Tonight, the Orange Unified School District is taking an extraordinary step, one anathema to the Orange County mind: admitting that our discriminatory
present past was wrong and honoring those brave souls who fought those wrongs only to get disappeared by local historians.
The person in question is Lorenzo Ramirez, who sued the then-El Modeno School District (now part of Orange Unified) as part of the landmark Mendez, et al. v. Westminster, et al. case in the 1940s for denying his children the right to attend an integrated school. Ramirez's story became a footnote even in Orange County, where nearly all the attention has been put on the Mendez family at the expense of the other four families who sued school districts--but Orange Unified is taking baby steps to right that wrong.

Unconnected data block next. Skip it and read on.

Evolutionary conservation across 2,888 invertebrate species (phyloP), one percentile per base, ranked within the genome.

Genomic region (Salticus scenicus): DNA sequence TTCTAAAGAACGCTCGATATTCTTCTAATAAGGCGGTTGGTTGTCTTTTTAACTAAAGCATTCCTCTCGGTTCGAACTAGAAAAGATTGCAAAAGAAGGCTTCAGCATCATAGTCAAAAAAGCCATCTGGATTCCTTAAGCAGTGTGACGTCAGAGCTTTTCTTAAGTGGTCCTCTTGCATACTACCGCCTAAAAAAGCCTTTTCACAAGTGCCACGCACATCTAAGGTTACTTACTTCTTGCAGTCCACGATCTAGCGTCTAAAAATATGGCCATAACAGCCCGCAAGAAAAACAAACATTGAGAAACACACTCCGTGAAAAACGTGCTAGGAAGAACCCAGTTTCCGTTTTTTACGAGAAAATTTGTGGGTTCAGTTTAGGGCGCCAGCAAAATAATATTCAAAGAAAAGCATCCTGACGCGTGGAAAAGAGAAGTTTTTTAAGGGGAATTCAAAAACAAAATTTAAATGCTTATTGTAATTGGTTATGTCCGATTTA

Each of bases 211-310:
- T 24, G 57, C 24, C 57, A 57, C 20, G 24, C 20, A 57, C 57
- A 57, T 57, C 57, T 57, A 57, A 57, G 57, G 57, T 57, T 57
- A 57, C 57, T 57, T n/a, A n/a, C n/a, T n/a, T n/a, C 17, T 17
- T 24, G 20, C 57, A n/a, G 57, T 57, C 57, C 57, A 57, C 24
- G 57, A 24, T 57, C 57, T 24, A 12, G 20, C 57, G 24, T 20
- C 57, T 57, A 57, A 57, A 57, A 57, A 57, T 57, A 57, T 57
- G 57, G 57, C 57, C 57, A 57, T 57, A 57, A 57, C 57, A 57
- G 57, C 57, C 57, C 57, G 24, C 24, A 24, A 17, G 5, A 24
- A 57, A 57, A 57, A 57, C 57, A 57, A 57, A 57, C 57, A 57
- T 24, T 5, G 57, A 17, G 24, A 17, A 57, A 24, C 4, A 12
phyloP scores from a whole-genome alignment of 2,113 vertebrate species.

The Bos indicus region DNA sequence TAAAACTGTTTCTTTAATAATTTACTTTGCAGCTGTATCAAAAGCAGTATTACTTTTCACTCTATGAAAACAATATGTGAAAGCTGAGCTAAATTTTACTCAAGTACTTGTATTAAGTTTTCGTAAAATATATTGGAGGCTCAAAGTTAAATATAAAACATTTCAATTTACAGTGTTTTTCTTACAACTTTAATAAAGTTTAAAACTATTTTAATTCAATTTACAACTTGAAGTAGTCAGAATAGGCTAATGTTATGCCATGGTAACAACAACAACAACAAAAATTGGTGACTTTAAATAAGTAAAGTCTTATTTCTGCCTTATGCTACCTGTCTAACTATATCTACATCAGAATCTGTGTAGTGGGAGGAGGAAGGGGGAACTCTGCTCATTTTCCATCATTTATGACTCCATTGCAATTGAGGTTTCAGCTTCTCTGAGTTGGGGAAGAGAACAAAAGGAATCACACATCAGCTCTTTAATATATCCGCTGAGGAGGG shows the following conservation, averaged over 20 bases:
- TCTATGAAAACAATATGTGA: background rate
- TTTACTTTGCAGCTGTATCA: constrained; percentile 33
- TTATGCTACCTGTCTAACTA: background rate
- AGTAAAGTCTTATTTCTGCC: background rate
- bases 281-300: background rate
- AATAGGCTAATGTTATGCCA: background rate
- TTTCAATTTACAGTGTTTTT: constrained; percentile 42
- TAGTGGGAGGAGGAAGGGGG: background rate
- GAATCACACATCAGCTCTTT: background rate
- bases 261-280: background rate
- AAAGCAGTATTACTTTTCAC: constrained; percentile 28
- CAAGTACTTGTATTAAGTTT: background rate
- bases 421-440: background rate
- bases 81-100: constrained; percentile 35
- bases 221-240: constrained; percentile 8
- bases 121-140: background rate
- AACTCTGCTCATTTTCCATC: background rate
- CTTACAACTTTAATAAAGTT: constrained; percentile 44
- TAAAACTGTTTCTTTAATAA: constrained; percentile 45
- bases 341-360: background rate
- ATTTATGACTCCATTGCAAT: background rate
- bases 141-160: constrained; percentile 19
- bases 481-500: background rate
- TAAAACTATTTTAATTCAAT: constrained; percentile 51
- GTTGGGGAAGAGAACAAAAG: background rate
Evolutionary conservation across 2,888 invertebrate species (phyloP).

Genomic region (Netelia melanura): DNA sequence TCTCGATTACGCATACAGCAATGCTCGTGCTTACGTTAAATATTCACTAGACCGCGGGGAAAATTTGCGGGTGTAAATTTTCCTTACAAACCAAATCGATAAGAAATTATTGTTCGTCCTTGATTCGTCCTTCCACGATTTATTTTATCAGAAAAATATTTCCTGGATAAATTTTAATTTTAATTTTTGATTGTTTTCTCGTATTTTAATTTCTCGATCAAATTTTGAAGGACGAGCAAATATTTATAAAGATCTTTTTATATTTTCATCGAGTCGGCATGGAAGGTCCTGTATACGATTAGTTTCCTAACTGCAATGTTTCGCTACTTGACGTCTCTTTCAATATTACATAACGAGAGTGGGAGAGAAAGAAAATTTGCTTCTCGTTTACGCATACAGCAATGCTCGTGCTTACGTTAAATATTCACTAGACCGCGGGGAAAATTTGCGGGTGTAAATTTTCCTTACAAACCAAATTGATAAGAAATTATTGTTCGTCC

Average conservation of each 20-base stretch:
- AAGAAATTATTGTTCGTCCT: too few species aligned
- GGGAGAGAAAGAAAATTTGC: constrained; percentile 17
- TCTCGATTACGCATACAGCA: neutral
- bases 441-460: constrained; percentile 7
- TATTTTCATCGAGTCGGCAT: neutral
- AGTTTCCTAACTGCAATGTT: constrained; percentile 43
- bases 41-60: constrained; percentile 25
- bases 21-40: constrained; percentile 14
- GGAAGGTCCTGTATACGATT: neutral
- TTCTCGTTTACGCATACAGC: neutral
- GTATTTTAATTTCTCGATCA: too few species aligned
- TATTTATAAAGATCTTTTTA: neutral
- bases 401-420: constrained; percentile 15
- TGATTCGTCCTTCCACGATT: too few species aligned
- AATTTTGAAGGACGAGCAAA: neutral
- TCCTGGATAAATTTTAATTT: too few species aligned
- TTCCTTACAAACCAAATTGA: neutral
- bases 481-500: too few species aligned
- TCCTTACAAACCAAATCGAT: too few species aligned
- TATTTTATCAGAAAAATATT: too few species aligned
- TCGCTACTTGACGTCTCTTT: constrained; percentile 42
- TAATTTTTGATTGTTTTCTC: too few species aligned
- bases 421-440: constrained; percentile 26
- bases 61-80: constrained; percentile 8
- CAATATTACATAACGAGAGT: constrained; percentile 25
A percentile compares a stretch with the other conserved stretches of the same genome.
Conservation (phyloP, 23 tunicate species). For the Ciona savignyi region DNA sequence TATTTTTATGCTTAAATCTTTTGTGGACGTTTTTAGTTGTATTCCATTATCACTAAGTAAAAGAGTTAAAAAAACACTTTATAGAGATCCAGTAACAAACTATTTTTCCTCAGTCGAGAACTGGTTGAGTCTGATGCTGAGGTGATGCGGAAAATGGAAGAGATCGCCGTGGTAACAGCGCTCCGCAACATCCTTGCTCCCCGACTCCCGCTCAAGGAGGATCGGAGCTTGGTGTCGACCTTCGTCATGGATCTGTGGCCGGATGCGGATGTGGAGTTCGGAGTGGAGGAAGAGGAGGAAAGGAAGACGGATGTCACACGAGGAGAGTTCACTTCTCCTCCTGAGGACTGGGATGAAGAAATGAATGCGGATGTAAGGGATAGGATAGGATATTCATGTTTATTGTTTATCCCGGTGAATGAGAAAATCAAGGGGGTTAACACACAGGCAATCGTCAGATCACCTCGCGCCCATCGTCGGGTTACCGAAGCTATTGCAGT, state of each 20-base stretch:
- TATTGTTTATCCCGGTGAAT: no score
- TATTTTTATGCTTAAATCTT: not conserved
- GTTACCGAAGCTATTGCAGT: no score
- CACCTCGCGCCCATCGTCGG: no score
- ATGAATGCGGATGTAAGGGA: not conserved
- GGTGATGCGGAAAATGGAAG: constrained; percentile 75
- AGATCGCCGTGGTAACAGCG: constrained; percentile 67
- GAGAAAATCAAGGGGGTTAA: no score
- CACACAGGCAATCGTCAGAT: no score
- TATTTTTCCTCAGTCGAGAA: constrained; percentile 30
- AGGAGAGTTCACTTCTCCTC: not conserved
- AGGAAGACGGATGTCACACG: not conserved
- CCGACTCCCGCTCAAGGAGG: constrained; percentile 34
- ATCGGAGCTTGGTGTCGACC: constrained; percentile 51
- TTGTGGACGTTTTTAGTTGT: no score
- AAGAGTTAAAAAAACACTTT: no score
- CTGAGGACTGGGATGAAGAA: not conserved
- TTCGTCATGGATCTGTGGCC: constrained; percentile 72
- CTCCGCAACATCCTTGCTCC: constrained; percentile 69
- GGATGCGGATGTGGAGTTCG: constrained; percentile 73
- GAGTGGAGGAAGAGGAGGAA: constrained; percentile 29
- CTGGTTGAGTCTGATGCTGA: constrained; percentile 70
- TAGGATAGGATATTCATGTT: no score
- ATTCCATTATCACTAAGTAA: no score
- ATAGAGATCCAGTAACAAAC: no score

The conservative board is issuing a proclamation honoring Lorenzo; his wife, Josefina (who's still feisty even in her 90s); and their children for fighting for "educational equity for all of our nation's children." The proclamation gives a brief summary of Ramirez's life and cites it as an "inspiration to students, parents, educators and other community members" because the Ramirezes stood "up for American ideals" and gave a "significant and lasting contribution to the quality of education in Orange, California, and across the nation," one "deserv[ing of] our gratitude." Kudos to the board for referring to the case by its proper name instead of the shorthand that has unfortunately taken hold in popular discourse.
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The Ramirez family will be in attendance tonight, along with supporters. And rumor has it that the board is at least considering renaming a school after Lorenzo. And so our Sunkist memories finally fade into the past . . .